Wang Chan: My Small Town Home in Thailand

Wang Chan

foreign-correspondent badge finalWe are everywhere. From Bangkok and surrounding industrial cities to remote villages near the Laos and Myanmar borders, our teaching assignments span Thailand. My home here is a tiny town called Wang Chan. When I arrived nearly three months ago and realized just how small it really was, I was surprised the town even figured on maps published by National Geographic and Lonely Planet. I think there are two reasons for this: first, that it’s located directly off the main highway cutting west east across Rayong province, and second, that the majority of Rayong is just that rural. In Wang Chan, we are surrounded by rolling fruit farms, rubber tree plantations, and cloud-spun mountains, all bursting with bold rainy season-green. It is a beautiful place to live. In some ways, it even reminds me of Saxapahaw, the tiny village where I spent my last year in North Carolina. The village is, like Wang Chan, located in a primarily agricultural setting, bordered by gorgeous farmland and quiet streets of country homes. The biggest difference is this: while Saxapahaw is even tinier in both size and population than little Wang Chan, it’s far more central. Saxapahaw is in the middle of somewhere. Wang Chan has Bangkok three to four hours east, depending, industrial Chonburi about two hours east, and Rayong city nearly an hour south. Everything else is small towns and farms. When you’re carless and totally dependent on public transportation, this feels more isolated than it sounds.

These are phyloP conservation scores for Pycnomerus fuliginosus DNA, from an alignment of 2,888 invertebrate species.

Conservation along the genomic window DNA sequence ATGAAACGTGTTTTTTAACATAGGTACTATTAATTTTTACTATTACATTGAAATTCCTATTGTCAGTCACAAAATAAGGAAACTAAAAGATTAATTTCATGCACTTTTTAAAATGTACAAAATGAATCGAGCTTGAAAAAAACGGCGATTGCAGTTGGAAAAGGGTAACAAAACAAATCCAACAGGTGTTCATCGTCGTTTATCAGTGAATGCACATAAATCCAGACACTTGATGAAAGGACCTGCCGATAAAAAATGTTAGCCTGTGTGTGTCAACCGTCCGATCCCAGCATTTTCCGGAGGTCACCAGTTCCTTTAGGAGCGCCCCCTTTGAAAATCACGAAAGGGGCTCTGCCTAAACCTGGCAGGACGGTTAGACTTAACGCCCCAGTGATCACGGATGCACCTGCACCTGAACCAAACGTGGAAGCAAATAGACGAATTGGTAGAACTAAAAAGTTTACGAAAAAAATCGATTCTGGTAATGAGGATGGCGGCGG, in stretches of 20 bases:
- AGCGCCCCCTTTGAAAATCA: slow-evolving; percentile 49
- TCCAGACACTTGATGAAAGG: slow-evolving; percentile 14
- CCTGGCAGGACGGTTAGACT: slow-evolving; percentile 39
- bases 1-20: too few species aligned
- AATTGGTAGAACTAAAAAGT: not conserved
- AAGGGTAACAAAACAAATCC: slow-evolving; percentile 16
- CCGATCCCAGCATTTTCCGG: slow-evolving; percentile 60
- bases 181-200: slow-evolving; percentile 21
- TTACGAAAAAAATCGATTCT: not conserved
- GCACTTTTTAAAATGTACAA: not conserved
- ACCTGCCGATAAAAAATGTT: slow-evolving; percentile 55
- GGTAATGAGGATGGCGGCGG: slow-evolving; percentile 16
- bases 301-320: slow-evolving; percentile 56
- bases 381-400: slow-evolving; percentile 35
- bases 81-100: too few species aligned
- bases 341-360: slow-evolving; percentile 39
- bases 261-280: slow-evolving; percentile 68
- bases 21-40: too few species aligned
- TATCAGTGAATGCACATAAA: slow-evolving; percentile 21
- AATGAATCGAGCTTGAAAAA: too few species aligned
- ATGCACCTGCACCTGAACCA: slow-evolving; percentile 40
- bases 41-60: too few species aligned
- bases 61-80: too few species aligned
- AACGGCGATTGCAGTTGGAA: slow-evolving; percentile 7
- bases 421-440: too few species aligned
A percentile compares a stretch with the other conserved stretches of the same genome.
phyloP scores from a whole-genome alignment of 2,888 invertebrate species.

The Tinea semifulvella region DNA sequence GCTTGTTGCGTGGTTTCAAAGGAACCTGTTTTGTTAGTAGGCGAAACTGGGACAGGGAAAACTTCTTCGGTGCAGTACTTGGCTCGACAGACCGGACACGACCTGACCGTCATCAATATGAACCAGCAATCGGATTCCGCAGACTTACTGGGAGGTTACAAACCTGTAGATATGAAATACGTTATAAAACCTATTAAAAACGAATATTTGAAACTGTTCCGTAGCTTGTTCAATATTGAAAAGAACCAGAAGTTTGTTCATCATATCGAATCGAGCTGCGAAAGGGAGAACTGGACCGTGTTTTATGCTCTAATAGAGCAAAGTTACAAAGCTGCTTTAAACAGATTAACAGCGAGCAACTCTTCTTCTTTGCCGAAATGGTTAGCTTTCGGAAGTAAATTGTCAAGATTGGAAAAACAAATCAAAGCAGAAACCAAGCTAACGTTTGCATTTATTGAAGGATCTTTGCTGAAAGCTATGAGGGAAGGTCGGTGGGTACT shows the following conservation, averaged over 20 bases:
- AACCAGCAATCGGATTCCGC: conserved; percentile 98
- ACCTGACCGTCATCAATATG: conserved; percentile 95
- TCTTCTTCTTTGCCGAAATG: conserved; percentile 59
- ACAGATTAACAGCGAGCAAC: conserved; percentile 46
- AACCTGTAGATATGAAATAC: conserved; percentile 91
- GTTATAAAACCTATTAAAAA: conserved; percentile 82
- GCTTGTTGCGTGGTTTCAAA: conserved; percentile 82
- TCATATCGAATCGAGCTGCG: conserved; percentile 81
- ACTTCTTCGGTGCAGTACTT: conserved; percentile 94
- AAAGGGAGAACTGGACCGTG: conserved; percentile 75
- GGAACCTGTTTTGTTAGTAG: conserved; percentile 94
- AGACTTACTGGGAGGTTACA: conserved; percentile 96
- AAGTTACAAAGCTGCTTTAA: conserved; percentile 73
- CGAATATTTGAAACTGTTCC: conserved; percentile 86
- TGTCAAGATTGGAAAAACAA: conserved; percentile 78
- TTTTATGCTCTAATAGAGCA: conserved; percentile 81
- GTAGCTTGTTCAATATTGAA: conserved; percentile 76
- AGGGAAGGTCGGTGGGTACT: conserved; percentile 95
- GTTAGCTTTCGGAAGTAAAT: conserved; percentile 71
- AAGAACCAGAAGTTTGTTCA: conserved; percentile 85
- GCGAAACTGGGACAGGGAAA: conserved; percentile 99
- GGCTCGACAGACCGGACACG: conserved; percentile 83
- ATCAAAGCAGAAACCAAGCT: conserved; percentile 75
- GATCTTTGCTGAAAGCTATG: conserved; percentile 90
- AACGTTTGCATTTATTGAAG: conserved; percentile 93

I live here with one other English teacher, Krysten. Most weekends, we leave Wang Chan. It isn’t because we don’t like it here, or even that there isn’t enough to do; in fact, I really treasure my weekends in Wang Chan. The thing is, Thailand just has SO MUCH to see. It’s staggering. In this country roughly the size of California, I would need years to reach all of the places I hope to visit here. Still, every month or so, we stay, not so much for particular plans as for reasons of necessity. We travel paycheck to paycheck, so during that last weekend each month before we’re handed a fresh stack of baht, our empty wallets beg for a weekend at home. There’s also the matter of rest: in a normal week, we don’t, ever. We work hard during the week; we play hard on the weekends. There is never time for rest.

When we stayed in Wang Chan a few weekends ago, my only real plan was to sleep. It had been a long and thoroughly exciting week at school, full of celebrations including 6K races and mermaid-giantess beauty pageants. By the time Friday afternoon arrived, I was more than ready for some relaxation. After finishing up some prep for the next week teaching, I kicked off my weekend at one of my favorite places in town: the coffee shop. Certain day-to-day things like espresso and truly efficient wi-fi become luxuries when you’re living abroad. I could have spent all evening drinking coffee at the little orange corner store, but since the shop closes at the disappointedly early hour of six, it was time to head to the market.